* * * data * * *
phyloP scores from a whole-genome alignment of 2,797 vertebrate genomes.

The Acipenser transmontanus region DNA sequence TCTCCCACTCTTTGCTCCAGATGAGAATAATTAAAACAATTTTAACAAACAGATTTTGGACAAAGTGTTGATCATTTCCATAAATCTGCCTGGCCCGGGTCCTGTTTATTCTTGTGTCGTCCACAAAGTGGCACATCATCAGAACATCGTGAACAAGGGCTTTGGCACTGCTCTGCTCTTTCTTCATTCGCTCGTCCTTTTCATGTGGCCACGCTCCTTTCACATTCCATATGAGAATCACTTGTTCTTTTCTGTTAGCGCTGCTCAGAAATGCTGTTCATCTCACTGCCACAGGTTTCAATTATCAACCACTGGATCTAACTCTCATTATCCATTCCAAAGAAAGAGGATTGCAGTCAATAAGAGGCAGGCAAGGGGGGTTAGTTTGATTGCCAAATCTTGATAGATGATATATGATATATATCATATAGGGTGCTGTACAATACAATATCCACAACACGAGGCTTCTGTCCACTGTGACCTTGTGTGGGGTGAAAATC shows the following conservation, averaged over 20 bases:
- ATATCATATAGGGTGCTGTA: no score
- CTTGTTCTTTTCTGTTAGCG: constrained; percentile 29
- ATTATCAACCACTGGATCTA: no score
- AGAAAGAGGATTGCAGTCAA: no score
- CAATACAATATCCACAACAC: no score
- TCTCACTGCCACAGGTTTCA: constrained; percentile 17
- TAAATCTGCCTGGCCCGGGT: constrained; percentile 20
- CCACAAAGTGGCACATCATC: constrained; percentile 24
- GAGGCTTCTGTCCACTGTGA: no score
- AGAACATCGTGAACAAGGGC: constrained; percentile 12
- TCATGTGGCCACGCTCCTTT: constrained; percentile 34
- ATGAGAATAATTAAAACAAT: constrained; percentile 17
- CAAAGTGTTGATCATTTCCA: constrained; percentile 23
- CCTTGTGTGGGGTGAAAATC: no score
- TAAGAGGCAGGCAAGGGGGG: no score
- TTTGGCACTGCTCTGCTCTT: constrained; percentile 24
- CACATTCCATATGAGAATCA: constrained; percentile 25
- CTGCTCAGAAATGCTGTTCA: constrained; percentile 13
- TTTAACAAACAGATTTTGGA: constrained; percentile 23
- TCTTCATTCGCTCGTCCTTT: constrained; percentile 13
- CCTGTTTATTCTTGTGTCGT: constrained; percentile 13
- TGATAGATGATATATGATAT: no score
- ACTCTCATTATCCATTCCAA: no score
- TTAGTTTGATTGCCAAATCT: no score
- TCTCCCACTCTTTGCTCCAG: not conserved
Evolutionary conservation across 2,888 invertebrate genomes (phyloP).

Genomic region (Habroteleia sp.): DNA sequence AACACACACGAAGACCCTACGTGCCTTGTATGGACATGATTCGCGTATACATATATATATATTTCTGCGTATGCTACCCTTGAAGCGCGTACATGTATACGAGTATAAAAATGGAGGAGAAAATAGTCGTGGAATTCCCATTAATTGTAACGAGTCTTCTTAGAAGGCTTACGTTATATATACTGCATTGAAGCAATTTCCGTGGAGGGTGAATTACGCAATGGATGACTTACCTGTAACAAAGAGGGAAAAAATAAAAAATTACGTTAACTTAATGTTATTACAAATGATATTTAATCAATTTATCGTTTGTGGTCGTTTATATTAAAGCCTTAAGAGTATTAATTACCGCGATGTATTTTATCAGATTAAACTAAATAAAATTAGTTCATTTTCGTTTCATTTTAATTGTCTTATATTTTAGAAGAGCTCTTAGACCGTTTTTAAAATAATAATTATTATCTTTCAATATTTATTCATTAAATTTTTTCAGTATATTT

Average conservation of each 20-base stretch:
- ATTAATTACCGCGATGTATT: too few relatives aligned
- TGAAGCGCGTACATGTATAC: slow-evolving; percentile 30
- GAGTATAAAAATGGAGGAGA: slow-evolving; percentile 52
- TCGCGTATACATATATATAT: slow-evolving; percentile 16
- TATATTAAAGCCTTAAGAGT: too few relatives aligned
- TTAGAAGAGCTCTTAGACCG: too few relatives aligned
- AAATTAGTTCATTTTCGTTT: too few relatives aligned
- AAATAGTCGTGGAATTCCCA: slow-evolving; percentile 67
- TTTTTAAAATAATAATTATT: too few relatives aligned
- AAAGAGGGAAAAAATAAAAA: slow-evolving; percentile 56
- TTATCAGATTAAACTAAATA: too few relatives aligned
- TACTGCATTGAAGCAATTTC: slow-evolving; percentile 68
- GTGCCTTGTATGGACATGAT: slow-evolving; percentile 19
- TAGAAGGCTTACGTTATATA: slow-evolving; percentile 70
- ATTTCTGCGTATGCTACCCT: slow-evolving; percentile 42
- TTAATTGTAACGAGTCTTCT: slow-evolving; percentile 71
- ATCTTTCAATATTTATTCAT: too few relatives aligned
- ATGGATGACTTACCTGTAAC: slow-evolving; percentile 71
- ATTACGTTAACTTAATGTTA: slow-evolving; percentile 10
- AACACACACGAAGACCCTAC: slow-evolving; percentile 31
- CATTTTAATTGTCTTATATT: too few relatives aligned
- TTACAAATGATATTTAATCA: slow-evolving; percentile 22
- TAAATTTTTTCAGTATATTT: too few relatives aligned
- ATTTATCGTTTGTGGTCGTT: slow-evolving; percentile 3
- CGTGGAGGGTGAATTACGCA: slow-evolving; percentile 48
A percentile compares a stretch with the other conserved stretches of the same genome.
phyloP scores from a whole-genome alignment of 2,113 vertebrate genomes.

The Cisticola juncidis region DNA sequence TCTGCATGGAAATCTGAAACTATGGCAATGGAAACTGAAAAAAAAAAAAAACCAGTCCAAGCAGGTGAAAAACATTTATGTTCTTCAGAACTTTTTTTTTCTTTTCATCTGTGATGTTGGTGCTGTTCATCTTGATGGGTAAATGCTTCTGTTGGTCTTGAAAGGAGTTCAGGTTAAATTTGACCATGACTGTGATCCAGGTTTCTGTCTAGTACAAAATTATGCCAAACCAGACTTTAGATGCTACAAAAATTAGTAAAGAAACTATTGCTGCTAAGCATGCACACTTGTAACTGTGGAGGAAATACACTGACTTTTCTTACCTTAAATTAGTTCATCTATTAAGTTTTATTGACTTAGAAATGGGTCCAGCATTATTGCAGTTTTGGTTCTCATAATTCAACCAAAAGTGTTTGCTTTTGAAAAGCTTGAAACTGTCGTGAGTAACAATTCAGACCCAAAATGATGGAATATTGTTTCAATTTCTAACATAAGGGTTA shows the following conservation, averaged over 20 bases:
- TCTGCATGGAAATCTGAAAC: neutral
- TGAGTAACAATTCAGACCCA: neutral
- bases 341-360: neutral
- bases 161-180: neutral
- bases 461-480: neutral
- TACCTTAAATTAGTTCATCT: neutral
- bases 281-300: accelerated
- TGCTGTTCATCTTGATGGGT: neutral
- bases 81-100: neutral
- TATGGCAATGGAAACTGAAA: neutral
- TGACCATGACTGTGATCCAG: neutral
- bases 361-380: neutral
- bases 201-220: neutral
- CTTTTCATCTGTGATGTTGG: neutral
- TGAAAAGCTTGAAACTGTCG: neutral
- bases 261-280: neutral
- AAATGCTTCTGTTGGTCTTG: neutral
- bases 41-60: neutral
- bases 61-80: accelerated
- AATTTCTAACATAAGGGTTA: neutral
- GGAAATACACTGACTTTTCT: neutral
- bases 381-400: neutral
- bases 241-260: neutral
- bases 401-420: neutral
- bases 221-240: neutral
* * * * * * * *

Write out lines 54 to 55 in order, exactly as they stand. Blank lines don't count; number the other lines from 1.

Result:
- ATTTATCGTTTGTGGTCGTT: slow-evolving; percentile 3
- CGTGGAGGGTGAATTACGCA: slow-evolving; percentile 48